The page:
John Landis’ ‘The Blues Brothers’ (1980)

05Mar09

The Blues Brothers, born out of a musical sketch on Saturday Night Live, is two parts musical, two parts action movie, and one part comedy.

The musical parts are fantastic, original performances by R&B legends Ray Charles, Aretha Franklin, Cab Calloway, James Brown, and John Lee Hooker as well as The Blues Brothers Band. 'The Blues Brothers' posterCharles, Franklin, and Calloway also get a chance to act and are pretty entertaining, especially Ray Charles as the gun-totin’, bilking music store owner.

Most of the comedy works as well because the humor is pretty low-key. Screenwriters Dan Akroyd and John Landis mostly go for chuckles instead of belly laughs though some of the gags are fairly absurd, like the Blues Brothers continually picking themselves up and walking away from explosions without ever considering that maybe someone is trying to kill them. And, of course, the “We’re on a mission from God” line has become a classic.

The action pieces consist mainly of car chases, since Elwood is made out to be something of a stunt driver and the Blues Brothers have a knack of pissing off one of group of people after another. There are some impressive car chases in this movie, one inside a shopping mall and one involving at least a dozen-car pileup in the streets of Chicago. They are intricate, destructive, and grandiose in scale.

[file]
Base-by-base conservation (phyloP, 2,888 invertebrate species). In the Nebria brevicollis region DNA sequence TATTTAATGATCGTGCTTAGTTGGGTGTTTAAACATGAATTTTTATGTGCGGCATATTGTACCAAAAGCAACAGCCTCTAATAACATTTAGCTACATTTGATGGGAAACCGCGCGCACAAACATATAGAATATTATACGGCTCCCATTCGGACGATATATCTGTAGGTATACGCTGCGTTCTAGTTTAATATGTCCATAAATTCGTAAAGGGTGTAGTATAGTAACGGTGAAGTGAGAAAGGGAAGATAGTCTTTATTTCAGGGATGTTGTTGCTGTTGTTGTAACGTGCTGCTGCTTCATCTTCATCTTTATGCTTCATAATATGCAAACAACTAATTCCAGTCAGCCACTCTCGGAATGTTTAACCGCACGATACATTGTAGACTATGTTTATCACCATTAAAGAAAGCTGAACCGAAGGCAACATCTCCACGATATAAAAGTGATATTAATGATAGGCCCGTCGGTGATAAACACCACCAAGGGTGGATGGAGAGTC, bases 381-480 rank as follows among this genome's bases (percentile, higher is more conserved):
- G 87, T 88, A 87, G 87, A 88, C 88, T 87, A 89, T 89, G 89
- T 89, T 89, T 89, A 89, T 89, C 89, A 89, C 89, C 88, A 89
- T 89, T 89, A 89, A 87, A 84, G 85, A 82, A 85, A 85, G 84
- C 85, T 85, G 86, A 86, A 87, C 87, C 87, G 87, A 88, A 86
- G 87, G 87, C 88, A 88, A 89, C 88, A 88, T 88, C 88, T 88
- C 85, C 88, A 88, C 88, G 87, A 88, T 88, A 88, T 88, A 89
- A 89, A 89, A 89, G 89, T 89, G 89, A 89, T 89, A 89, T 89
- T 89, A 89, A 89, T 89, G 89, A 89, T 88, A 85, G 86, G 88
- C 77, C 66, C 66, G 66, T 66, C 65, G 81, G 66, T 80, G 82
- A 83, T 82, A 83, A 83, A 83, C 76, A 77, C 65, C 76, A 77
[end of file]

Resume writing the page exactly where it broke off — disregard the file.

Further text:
But even though the three elements of the movie might work well on their own terms, in combination they turn into a big, silly mess. I admit that I didn’t like a lot of the action and the comedic subplot of Carrie Fisher trying to blow up Jake because I don’t like seeing a lot of destruction. My practical nature kicks in and I start thinking, “What a waste! And who’s going to clean this mess up”? The Blues Brothers follows the formula of a lot of silly 1970s comedies that I like, such as What’s Up, Doc? and Foul Play, but in comparison to those this movie is pretty long. The studio release was 2 hours, 13 minutes and there is an extended version available on DVD. For me, there just wasn’t enough plot to sustain that long a running length and I found myself getting bored. Though I admit that Jake and Elwood Blues are iconic characters, I think The Blues Brothers is something of a niche film, appealing the most to adults who witnessed the creation of The Blues Brothers on SNL and the original theater release of this film. But it’s a fun enough popcorn movie that features some wonderful performances by R&B greats.

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